4).  A close working relationship between the student and faculty research supervisor is a major goal of this project program and is strongly encouraged.  When laboratory research is performed, it is the responsibility of the faculty supervisors to provide all necessary space, equipment and supplies. If the project is concerned with clinical or epidemiological investigation, the same commitment to guidance and support is expected.  Weekly meetings between student and supervisors are encouraged during the course of the research activity.  The research must be designed and specifically performed by the student with the advice of the faculty supervisors.

 

Required Components of the Formal M.D. Project

Length-   Most standard M.D. theses average 40-80 pages of text.  A minimum of 30 pages of text excluding figures, legends, and references is required. 

  1. Title – Title should not exceed 100 characters including spaces between words
  2. Table of Contents, with page numbers for each section.
  3. Abstract: A short summary of the back ground and should also have a short description of the method used, overall result and a conclusion. (Max 300 words)
  1. Acknowledgements (personal and faculty acknowledgements, grant support, departmental support, etc.).
  1. Introduction (a thorough, complete, detailed and relevant review of the literature is required).
  2. Statement of purpose specific hypothesis and specific aims of the project.
  3. MethodsPlease Note: Give details of all methods used. Describe in detail exactly which procedures, methods and experiments were conducted by you and which procedures, methods and experiments, generation of data, or production of reagents, were performed by others.  It is not sufficient to state that this information may be mentioned elsewhere.  It must be summarized here. It is recognized that students may often be completing a portion of a larger work.  A statement detailing precisely what was done by the student and what was done by others does not detract from the project, but is necessary for academic honesty.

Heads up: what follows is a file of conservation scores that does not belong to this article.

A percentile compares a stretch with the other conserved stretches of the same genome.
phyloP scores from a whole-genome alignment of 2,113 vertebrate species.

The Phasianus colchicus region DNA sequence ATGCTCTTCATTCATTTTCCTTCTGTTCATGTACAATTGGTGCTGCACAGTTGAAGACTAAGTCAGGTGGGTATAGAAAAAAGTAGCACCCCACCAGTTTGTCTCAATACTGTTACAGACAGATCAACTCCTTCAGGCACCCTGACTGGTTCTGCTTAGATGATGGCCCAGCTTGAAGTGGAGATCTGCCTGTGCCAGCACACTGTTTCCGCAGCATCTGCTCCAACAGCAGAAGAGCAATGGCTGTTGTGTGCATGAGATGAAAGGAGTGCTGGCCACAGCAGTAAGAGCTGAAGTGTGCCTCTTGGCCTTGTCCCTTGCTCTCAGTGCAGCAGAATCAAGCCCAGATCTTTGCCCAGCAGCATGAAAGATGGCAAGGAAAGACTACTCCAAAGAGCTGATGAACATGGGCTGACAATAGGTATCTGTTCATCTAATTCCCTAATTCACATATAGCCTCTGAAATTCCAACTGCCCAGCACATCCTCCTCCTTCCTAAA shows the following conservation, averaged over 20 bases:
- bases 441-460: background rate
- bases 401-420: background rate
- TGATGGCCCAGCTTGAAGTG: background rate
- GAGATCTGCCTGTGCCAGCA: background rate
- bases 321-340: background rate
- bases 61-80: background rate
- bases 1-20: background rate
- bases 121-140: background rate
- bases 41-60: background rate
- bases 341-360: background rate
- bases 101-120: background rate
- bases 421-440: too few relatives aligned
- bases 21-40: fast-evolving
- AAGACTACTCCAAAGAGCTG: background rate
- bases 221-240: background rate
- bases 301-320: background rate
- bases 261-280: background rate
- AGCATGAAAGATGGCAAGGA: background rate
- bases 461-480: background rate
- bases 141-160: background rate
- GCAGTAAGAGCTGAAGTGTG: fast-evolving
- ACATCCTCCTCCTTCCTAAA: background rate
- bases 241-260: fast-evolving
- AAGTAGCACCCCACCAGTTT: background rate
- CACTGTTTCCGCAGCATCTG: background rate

1. Results – All primary data related to the project topic should be presented with the important data given in figures or tables. If preferred, figures and tables should be included in this section and should be explained in the detail in the text.  Tables and figures can be presented separately after the discussion but, if possible, it is advantageous to the reader to include tables in the body of the results section (as in a manuscript).  All data should include the number of observations, and mean values ±E.M. or ± S.D.
  1. Discussion. (Thorough and detailed interpretation and analysis of data and reference to and analysis of other literature.)
  1. References – We strongly recommend the use of Endnote for formulating the references. Indicate references in the text by sequential numbers in parentheses (do not use subscript).  In the Reference section, list references numbered in the order in which they appear in the text in the format shown below (note that the initials of the authors always follow the surnames, and that there should be no space between more than one initial).  Include all authors’ names up to 5 authors (use et al. after the 5th author) and complete article titles.  Indicate articles that are in press following the journal name.

Abbreviate the names of journals according to Pub Med or BIOSIS Database.  Spell out names of unlisted journals.  Supply inclusive page numbers.  Submitted manuscripts, manuscripts in preparation, unpublished observations, personal communications, and preliminary report citations must appear parenthetically in the text.  They should not appear in the Reference section.  See examples below:

Journal style guides and Endnote style files for the Journal of Clinical Investigation and New England Journal of Medicine – are also acceptable.

Journal Articles

  1. Yalow, R.S., and Berson, S.A. 1960. Immunoassay of endogenous plasma insulin in man. J. Clin. Invest. 39:1157-1175.